It's not just the UK, Australian banknotes also contain animal fat

Getty Images Source: Getty Images

The UK isn't the only country to use animal products in the currency manufacturing process.

Vegetarians and vegans in the United Kingdom are said to be irate at the revelation that the country’s new five-pound note contains animal products in the form of tallow, but SBS can confirm that the story hits closer to home for Australians.

The Reserve Bank of Australia told SBS that ‘miniscule’ amounts of tallow are used in the printing of Australian banknotes.

Tallow - a rendered fat often made from beef and mutton byproducts - is used in the plastics industry as a ‘slipping agent’.

People for the Ethical Treatment of Animals told SBS that the Reserve Bank "would do better to avoid blood tainted beef tallow in future."

"But anyone with a note in their hand has the power to vote with their dollars, and only support industries that are kind to animals and the environment," spokeswoman Ashley Fruno said.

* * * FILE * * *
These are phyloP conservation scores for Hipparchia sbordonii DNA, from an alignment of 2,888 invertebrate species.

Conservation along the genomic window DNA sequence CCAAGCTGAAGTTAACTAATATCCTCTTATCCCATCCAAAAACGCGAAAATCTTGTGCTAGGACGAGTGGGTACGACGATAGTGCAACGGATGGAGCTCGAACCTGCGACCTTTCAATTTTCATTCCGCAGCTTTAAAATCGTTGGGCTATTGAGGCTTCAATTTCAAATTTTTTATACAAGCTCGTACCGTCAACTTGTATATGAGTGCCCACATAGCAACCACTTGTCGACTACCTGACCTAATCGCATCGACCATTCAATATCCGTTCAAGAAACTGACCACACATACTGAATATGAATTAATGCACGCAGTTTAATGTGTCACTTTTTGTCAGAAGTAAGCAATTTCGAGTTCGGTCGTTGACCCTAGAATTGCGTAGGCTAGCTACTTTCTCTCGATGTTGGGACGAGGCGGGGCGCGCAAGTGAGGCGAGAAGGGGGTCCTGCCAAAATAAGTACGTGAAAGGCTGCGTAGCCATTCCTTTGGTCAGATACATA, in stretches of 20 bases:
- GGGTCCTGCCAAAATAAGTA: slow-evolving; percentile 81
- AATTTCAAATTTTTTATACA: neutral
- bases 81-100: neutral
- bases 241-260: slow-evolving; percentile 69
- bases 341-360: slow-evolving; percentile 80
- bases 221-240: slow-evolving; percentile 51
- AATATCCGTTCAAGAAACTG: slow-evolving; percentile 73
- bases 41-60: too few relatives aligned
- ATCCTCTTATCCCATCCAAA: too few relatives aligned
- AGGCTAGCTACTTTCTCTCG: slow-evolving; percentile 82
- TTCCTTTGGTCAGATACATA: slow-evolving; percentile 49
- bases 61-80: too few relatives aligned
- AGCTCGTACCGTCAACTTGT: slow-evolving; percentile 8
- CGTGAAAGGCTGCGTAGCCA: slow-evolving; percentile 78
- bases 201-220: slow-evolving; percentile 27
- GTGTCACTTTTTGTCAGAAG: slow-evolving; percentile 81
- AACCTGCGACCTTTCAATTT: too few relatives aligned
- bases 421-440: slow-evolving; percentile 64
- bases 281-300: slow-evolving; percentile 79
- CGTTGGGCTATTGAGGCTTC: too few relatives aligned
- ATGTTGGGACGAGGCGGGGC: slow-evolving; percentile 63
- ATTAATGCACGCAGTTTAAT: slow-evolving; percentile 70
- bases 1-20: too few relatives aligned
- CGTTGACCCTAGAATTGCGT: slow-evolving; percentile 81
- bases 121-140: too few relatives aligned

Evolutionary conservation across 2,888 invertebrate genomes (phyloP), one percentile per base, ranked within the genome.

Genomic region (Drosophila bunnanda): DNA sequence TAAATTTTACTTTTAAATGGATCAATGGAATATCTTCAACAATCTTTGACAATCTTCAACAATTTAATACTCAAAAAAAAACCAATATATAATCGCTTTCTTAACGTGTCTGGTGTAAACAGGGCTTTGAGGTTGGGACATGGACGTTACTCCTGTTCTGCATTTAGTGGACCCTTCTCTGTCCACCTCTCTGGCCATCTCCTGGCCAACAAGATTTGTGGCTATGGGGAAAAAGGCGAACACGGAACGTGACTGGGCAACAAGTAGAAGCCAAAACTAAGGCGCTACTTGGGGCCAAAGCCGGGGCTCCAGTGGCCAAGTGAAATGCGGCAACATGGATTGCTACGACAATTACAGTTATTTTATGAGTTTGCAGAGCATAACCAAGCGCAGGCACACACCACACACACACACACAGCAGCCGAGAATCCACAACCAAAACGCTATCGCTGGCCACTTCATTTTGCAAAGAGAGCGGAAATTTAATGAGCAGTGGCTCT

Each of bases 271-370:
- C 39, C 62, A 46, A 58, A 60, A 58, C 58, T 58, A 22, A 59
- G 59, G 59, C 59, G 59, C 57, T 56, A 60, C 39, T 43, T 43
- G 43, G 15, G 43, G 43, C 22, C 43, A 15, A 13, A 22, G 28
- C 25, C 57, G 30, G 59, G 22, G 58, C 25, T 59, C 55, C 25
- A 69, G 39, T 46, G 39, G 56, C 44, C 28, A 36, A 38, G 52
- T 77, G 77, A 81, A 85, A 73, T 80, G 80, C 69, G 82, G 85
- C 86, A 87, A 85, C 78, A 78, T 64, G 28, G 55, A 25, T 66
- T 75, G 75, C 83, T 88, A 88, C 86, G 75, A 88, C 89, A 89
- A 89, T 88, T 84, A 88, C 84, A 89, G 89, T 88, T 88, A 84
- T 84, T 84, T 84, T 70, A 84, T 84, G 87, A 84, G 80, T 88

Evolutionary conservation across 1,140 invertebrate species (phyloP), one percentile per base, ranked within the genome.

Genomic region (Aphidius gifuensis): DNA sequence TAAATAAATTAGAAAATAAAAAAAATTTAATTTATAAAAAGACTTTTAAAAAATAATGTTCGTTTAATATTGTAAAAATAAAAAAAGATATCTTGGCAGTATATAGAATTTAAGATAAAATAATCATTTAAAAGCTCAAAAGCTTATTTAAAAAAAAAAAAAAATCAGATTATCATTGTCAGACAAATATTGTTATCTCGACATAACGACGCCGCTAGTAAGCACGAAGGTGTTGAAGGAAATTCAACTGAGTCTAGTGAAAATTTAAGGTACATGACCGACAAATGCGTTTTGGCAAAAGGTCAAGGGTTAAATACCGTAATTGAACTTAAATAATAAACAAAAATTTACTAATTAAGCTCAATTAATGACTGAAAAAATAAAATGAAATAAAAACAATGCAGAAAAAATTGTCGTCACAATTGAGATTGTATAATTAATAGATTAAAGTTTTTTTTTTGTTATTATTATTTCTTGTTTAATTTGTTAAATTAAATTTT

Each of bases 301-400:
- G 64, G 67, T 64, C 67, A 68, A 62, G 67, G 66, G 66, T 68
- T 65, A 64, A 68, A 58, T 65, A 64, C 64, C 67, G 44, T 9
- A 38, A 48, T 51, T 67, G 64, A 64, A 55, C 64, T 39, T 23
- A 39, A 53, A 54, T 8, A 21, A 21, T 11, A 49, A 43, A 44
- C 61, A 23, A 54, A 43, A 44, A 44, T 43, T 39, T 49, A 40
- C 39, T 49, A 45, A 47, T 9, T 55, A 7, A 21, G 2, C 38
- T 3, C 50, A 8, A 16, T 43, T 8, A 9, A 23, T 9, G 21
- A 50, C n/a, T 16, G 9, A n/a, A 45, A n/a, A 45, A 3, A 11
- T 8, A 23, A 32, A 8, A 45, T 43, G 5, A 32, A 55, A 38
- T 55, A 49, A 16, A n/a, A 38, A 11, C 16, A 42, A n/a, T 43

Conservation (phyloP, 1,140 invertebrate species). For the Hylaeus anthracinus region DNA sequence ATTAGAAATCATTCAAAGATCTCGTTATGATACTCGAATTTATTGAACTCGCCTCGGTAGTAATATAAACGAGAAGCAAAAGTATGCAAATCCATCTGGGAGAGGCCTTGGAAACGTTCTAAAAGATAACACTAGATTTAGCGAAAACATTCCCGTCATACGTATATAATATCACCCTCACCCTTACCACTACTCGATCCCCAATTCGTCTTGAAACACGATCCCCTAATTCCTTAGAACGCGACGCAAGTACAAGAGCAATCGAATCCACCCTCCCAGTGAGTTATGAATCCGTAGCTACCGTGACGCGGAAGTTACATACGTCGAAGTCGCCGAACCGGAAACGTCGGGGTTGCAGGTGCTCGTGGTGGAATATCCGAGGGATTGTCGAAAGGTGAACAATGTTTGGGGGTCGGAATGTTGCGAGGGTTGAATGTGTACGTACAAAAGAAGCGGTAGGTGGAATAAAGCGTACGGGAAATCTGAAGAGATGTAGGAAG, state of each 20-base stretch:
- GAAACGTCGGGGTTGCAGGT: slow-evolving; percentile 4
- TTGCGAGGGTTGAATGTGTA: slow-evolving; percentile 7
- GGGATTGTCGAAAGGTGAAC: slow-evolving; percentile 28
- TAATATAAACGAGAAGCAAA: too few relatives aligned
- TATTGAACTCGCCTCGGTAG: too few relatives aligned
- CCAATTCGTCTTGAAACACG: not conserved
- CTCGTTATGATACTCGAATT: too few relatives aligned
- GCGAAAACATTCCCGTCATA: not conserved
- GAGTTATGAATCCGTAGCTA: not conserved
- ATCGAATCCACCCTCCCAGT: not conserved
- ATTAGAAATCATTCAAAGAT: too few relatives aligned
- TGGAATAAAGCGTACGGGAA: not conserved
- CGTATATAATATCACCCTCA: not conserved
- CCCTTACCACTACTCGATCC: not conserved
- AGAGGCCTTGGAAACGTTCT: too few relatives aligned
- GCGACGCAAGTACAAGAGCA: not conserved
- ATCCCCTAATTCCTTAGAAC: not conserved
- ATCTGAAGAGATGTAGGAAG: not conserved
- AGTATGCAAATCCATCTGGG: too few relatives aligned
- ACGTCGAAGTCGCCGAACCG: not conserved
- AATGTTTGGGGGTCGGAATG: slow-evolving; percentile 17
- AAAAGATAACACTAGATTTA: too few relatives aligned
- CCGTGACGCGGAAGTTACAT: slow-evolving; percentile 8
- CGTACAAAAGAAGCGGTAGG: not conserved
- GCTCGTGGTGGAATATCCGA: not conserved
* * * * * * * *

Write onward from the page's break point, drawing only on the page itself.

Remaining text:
SBS was unable to confirm which animal the tallow in Australian notes is sourced from.

A petition to remove the product from the UK's new five-pound note has gathered over 75,000 signatures in a matter of hours.

Recommended:

The use of animal products may also be a cause for concern among religious groups, including Hindu, Sikh and Buddhist Australians.

It's an issue which is made especially sensitive given notes are used as offerings or donations in religious temples.

Swami Shrikarananda, the presiding monk at Chinmaya Mission Worldwide’s Sydney Chapter, told SBS that he hadn't known of the use of animal products prior to the UK controversy. 

"Now that we know about it, any animal product used in our currency is not acceptable. As Hindu’s we believe in non-violence which includes the welfare of animals. And we’d ask that the government remove it and a find a new way of producing their notes," Swami Shrikarananda said.

"To most people this won’t really matter, they’ll still keep using it because it’s the currency," he said.

"We’ll take it as it comes. It think what really needs to happen now is we need to educate people - I didn’t even know about this until just now."

Roughly 10% of Australians report having almost entirely vegetarian diets.

Stay up to date with SBS NEWS

  • App
  • Subscribe
  • Follow
  • Listen
  • Watch